TRI-CITIES, Tenn. (WJHL) – As President Joe Biden applauded the Bipartisan Safer Communities Act Monday in Washington, the law has mixed feelings in Northeast Tennessee.
Biden signed the bill into law almost three weeks ago but held a ceremony at the White House to mark its passage.
“The provision of this new legislation is going to save lives, and is proof that today’s politics, we can come together on a bipartisan basis to get important things done, even on an issue as tough as guns,” Biden said.
The law includes enhanced background checks for young gun buyers, banning a loophole for some domestic abusers to purchase bans, and providing grant money for states pursuing red flag laws and mental health programs.
The enhanced background checks include individuals aged 18-20 looking to purchase guns. The National Instant Criminal Background System now includes juvenile records and extends the minimum amount of time to examine a record to three days.
If a concerning element comes up in the background check, agencies have an additional seven days to examine the 18-20 year old’s background.
Jessi Fuchs, leader of Tri-Cities Moms Demand Action, says that additional time is crucial.
“Let’s say someone is in crisis and threatening to go do a mass shooting. They go and buy a gun that day, but they’re 20 years old,” Fuchs said. “That person is not going to be leaving the store with a gun that day.”
Tim Reynolds, owner of Reynolds Grocery & Sporting Goods in Carter County, said as a federally licensed firearm dealer, people in that age range must already go through background checks from multiple agencies.
“As Tennessee dealers, we go through the TBI, which it also goes through a national database through the FBI,” Reynolds said.
Tom Parham, a lifelong gun owner, said at a Sullivan County Republican fundraiser that the government should be concerned with people committing crimes with guns, rather than the guns themselves.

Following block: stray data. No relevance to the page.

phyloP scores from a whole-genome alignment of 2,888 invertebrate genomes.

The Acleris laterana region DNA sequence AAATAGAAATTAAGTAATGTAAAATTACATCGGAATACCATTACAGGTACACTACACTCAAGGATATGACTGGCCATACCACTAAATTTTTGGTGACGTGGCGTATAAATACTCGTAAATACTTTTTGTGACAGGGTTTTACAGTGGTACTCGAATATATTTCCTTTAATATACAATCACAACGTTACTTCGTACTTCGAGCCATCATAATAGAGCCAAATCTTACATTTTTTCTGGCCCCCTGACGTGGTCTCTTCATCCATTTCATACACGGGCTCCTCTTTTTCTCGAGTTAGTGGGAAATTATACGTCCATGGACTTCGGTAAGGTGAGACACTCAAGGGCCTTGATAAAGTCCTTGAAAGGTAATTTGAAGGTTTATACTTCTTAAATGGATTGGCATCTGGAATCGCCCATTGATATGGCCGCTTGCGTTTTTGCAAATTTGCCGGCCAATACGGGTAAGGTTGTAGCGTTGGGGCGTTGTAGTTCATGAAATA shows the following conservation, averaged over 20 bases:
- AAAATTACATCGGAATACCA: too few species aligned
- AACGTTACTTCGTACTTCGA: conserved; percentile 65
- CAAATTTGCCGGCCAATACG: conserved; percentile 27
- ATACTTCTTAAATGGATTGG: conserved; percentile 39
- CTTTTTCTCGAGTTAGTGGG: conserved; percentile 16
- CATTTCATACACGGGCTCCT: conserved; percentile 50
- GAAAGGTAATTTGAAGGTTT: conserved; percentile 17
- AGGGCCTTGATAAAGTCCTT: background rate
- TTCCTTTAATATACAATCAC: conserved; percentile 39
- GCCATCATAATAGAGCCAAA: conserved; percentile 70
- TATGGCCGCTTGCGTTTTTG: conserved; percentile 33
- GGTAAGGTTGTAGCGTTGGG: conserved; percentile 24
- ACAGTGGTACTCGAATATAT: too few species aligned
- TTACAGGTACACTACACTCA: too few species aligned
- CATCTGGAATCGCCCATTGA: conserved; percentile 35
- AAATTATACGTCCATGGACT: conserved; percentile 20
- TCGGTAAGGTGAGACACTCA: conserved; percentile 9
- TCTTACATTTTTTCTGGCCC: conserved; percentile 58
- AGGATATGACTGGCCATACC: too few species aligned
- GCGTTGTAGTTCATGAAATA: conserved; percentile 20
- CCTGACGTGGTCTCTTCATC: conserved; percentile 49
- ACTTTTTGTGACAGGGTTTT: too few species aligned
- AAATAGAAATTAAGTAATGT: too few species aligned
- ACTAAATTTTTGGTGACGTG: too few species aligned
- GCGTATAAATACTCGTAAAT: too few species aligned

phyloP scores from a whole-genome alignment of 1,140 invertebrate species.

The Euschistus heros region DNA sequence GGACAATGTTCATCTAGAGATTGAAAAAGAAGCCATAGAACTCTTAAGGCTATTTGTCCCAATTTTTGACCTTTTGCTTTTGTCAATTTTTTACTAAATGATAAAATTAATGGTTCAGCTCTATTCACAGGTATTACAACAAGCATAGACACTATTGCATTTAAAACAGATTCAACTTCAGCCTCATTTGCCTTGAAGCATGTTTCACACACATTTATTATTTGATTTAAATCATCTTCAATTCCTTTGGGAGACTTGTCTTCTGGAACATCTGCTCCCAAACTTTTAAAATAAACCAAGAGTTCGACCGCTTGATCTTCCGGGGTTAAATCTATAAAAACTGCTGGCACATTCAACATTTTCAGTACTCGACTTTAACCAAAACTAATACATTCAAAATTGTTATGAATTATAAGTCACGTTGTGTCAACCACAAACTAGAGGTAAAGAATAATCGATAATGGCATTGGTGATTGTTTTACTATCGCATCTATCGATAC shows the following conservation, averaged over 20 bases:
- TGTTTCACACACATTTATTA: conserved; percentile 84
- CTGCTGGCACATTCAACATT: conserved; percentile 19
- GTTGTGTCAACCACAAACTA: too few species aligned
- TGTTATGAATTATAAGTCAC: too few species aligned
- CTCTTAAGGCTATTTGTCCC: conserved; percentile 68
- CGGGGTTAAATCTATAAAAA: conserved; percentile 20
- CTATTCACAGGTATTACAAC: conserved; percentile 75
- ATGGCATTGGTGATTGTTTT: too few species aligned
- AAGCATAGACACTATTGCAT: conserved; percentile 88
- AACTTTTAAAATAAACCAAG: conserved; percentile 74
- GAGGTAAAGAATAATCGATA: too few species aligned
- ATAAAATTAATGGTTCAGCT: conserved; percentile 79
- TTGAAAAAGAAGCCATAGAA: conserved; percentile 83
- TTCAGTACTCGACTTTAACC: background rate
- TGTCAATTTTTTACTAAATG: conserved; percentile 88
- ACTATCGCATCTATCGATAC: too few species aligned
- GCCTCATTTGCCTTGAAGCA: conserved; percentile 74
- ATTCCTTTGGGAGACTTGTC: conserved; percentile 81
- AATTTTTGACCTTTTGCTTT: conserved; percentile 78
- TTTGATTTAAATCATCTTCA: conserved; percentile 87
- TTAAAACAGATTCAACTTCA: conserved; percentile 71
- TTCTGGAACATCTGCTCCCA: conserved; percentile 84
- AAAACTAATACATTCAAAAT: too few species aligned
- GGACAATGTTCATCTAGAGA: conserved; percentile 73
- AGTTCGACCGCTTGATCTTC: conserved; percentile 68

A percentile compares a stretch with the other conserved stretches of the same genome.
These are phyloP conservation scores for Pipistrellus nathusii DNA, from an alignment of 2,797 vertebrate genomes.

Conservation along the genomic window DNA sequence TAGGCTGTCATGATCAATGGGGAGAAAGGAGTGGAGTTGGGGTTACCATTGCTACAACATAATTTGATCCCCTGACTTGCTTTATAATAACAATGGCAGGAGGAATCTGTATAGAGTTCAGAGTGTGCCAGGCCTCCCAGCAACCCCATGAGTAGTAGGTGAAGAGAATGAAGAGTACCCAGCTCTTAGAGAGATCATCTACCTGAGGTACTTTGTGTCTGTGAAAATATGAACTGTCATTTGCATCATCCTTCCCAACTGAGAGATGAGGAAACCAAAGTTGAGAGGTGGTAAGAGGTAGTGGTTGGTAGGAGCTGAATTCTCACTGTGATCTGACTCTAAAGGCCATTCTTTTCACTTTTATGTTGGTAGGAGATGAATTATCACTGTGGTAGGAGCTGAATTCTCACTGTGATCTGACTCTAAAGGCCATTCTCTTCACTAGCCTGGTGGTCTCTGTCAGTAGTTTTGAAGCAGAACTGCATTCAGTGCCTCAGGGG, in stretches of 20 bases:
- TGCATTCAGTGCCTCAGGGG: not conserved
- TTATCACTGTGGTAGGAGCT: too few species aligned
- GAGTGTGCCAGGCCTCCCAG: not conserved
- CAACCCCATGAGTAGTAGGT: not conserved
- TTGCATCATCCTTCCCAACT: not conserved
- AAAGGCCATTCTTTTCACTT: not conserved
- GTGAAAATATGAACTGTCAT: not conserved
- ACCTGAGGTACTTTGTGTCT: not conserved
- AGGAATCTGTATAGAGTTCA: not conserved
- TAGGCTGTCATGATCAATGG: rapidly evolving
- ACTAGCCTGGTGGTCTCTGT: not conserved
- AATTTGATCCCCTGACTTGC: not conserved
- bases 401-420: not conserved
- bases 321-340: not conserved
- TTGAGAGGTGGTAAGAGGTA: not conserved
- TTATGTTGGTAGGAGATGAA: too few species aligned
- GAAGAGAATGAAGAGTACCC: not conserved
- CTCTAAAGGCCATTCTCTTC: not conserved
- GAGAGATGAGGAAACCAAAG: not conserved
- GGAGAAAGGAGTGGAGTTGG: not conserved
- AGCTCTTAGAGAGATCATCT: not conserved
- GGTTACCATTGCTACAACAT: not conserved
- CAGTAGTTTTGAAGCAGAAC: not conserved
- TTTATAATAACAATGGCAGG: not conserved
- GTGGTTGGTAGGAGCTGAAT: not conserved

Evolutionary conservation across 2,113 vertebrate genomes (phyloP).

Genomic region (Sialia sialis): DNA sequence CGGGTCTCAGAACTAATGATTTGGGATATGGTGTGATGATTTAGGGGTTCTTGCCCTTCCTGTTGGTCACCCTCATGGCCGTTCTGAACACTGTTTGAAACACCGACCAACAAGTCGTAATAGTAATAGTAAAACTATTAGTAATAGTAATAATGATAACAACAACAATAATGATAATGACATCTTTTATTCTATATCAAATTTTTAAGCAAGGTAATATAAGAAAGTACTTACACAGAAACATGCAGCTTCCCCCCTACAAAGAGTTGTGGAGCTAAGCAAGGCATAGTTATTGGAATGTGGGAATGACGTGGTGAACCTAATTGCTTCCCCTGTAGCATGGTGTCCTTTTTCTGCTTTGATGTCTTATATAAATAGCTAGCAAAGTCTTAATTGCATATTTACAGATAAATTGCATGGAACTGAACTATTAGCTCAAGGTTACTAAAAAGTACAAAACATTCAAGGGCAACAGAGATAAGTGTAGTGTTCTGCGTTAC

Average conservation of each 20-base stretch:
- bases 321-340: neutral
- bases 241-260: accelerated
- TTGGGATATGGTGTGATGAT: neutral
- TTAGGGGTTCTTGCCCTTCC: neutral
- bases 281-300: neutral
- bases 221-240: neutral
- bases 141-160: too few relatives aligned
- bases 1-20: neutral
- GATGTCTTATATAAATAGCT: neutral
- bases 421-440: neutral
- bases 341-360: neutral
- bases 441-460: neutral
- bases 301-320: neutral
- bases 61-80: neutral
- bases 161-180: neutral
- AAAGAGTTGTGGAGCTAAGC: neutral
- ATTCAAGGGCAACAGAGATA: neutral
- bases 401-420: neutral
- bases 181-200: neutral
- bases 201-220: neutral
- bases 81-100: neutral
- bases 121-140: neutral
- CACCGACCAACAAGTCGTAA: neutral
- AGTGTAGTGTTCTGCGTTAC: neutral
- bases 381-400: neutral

“There’s probably a good case for doing a better job enforcing the laws we have, but I personally would rather see us focus on the shooters are the problem instead of the instrument,” Parham said.
The law includes billions of dollars in grants for states to pursue new mental health and security programs.
Tennessee Sen. Jon Lundberg (R-Bristol) said the state is already investing in mental health, but he would like to see the state get some of that money to continue its work.
“You look at mental health and security, those are crucial issues,” Lundberg said. “We’ve put a lot of money in mental health, we’ll probably continue to do that.”
The bill also includes $750 million to incentivize states to enact or strengthen crisis intervention or “red flag” laws.
Those laws would take away guns from people at risk of hurting themselves or other people.
U.S. Rep. Diana Harshbarger said that aspect of the bill is why she voted no in the House.
“It’s all about red flag laws and due process. You won’t get due process with this. Anybody can come in and say a whole lot of things about you and they have the right to confiscate your weapons,” Harshbarger said.
Fuchs said Moms Demand Action is pushing Tennessee state lawmakers to pass red flag laws.
She said those bills would include a formal hearing with a judge before any guns would be taken away.
“It goes in front of a judge, and a judge would decide whether or not those guns need to be temporarily removed,” Fuchs said.
Fuchs said red flag laws prevent deaths from gun violence.
“If someone expresses that they want to harm themselves or someone else, they are in a crisis in that moment,” Fuchs said. “Having a gun, access to a gun in that moment makes the situation much more likely to be deadly.”
The law also tightens restrictions for convicted domestic abusers to own guns.
It closes the “boyfriend loophole” which allowed domestic abusers in relationships with a victim from purchasing guns.
Previously, the law only banned purchases for individuals married to, living with or had a child with a victim.